March 2013

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Client Relations – Part One

Sometimes it’s the little things that make a difference

Steven R Calabrese

Steven R. Calabrese
Control Engineering Corp.

Contributing Editor

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I’ve been in this business over two decades, and in sales for only a fraction of that time. Regardless, I’ve always looked upon sales as just good client relations. Meaning that, you need to follow some good rules and guidelines, and treat your customers the way you would want to be treated. And while you’re at it, it doesn’t hurt to simply be yourself.

Over the years I’ve picked up and gathered a few guidelines that I strive to abide by in my daily relations with customers and prospects. I depart from the “technical” content I typically offer herein, and take the liberty of sharing some of what I’ve found to help me succeed in delivering my clients’ expectations, demanding bunch that they are!

Apologize for being early

Huh? Okay, there are actually two messages here, the first and perhaps less obvious but infinitely more important, is to Be On Time! When you’re late for an appointment, you’re putting your client in a position, whether you know it or not. Granted, some folks don’t care too much as to when you arrive, as long as you do, however for meetings and scheduled appointments, tardiness should not be an accepted option. Of course if you’re running late, and we all do from time to time, give the customer a courtesy call ten minutes prior to your scheduled meeting, and give them your ETA in “unexaggerated” terms.

Over the years I’ve found that getting into downtown (Chicago) from my suburban headquarters is a crapshoot. You can believe that you’re giving yourself enough time to fight the traffic, road construction, one-way city streets, and 12-level parking garages, and still be late to your appointment. Being the worry-wart that I am, I always give myself too much time, meaning that I end up sitting in my car in a cold garage, or walking the city streets in search of a coffee shop. On occasion I’ll call the customer, and if it’s just a one-on-one meeting, I’ll ask if we can get together “a little earlier”. Nine times out of ten the answer is “yes”, and when I arrive, I make it a point of apologizing for being early. They typically seem to appreciate this, and it certainly beats the alternative (uhm, apologizing for being late.)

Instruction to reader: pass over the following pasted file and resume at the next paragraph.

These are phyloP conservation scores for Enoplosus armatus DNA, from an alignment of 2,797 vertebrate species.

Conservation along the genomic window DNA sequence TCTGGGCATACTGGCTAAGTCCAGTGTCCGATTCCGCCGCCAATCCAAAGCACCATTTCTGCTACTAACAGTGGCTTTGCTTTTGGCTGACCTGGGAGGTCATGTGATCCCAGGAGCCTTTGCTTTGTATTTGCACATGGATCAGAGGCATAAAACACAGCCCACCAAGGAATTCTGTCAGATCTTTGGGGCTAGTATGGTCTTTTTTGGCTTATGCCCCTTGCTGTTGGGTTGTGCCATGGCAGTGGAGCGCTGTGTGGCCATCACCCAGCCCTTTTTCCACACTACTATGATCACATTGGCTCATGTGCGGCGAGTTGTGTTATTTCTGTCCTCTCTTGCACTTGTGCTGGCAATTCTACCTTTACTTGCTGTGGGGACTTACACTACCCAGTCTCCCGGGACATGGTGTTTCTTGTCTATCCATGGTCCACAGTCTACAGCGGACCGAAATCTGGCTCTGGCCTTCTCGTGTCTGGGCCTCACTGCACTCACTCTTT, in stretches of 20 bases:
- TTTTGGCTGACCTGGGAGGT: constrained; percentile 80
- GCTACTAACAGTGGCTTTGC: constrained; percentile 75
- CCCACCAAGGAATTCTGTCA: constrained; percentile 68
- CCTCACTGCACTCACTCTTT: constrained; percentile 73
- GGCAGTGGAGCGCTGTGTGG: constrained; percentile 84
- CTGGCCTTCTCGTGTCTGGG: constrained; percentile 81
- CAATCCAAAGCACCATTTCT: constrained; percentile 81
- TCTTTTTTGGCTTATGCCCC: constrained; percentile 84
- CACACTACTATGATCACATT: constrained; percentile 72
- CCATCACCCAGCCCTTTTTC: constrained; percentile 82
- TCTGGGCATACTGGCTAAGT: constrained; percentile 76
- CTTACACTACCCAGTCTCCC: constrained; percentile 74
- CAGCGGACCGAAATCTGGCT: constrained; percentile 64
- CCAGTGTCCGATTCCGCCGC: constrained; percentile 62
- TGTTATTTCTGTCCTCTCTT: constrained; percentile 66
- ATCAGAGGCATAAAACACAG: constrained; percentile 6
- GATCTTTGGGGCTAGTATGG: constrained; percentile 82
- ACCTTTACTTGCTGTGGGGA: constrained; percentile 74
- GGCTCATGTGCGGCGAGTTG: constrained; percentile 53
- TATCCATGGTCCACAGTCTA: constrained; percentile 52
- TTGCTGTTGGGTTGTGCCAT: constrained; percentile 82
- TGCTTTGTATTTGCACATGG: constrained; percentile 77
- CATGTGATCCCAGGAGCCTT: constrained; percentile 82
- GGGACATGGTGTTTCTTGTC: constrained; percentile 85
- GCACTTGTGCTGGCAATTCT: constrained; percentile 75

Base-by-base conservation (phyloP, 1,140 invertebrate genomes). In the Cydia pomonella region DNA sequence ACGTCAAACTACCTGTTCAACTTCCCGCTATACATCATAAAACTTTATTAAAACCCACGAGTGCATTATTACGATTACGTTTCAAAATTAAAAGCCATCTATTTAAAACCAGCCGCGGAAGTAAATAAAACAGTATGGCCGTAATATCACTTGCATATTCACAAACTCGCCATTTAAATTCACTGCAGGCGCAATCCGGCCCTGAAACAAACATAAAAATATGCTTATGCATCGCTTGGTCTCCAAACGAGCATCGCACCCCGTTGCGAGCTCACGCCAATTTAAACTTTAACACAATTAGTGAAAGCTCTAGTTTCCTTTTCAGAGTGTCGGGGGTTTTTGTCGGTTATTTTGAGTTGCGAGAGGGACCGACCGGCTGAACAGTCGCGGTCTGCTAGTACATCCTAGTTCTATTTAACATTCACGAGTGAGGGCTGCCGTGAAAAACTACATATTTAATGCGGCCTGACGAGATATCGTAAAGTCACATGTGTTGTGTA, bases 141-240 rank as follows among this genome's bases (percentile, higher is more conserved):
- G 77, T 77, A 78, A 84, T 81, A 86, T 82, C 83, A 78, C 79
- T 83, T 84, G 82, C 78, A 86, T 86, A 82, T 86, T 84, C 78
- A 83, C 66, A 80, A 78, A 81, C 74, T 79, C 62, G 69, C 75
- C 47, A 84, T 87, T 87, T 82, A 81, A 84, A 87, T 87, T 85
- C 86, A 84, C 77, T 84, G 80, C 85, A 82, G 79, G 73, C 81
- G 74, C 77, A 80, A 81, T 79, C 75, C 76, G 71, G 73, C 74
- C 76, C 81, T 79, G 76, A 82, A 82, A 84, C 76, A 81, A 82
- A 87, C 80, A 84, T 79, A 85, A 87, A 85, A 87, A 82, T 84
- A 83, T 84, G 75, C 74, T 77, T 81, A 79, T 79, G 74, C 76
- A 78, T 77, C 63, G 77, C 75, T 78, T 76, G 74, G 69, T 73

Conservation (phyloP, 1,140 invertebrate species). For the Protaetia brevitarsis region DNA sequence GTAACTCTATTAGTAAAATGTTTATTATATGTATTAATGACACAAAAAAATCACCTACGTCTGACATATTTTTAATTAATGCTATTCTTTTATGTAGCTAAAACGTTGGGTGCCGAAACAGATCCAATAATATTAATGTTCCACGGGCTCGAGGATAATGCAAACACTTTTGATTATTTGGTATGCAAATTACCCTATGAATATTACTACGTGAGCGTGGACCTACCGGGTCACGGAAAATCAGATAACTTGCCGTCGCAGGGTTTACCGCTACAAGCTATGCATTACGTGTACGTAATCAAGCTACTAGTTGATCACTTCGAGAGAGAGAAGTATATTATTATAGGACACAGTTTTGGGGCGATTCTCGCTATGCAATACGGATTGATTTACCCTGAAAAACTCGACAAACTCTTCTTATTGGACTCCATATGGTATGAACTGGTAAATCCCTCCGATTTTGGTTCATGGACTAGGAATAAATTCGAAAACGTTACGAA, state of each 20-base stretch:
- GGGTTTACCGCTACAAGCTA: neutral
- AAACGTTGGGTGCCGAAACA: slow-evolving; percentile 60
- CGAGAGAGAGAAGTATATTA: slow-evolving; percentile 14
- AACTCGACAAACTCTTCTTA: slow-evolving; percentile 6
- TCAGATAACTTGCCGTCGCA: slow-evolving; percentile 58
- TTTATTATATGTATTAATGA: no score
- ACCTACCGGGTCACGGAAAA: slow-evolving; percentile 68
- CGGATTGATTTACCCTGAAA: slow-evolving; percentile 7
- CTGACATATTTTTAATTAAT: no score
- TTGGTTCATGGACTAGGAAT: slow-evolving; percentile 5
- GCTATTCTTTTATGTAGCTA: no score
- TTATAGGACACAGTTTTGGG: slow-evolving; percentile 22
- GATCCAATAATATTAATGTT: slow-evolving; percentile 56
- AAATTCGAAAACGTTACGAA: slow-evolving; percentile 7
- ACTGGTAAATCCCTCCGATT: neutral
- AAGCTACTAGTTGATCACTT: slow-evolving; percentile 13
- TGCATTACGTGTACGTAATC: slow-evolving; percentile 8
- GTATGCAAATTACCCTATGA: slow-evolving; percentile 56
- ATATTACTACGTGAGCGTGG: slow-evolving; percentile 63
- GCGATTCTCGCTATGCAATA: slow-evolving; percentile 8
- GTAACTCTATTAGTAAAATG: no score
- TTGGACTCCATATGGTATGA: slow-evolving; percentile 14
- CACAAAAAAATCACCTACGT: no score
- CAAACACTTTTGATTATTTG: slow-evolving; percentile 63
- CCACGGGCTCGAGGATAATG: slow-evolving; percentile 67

Receive an email, make a phone call

Really, with everyone carrying around smart phones with instant access to email and text messaging, we’ve begun to lose that “personal touch”. I’m always amazed when I receive an email from someone, asking me to call them asap. Huh? Why didn’t you just call me??? That aside, whenever I receive an email with a simple question or two, I’ll pick up the phone (or pull it out of my pocket!) and call the sender. That way I can answer his/her questions, and additional questions as they’d invariably come up in an email “ping-pong match”, and end the phone conversation with the matter resolved. Then at my earliest convenience, for me it’s when I get back in front of my computer and not via the tiny keypad on my cell phone (big fingers, and little dexterity), I will respond to the original email for record, starting with “As we spoke”, and summarizing our conversation. Just seems to be more efficient from a workload standpoint, than going back and forth responding to emails of “well what about this?”, and “what about that?”. A single phone conversation handles it all at once, and…you get to talk to someone!

Reply to an email with “thanks”, to acknowledge receipt

Another email guideline. Whenever I send out a proposal via email, and I prefer to hand-deliver if at all possible, I hope to get a response from the recipient, simply acknowledging that they are in receipt of my proposal. Sometimes I don’t get that, and a day or two will pass, and I’ll start to think…”I wonder if they got my quote?” So I put in a phone call to follow up, and most often they got it, just didn’t acknowledge. For me, when someone gives or sends me something, whether or not I even want it, I say “thank you”, because that’s what I was taught. And I understand that we’re all super busy, but it doesn’t take but a moment of your time to let the sender know that you got their email. For me, it’s something that’s become automatic, and I know that it’s appreciated on the other end, because it’s appreciated by me when I get that acknowledgment.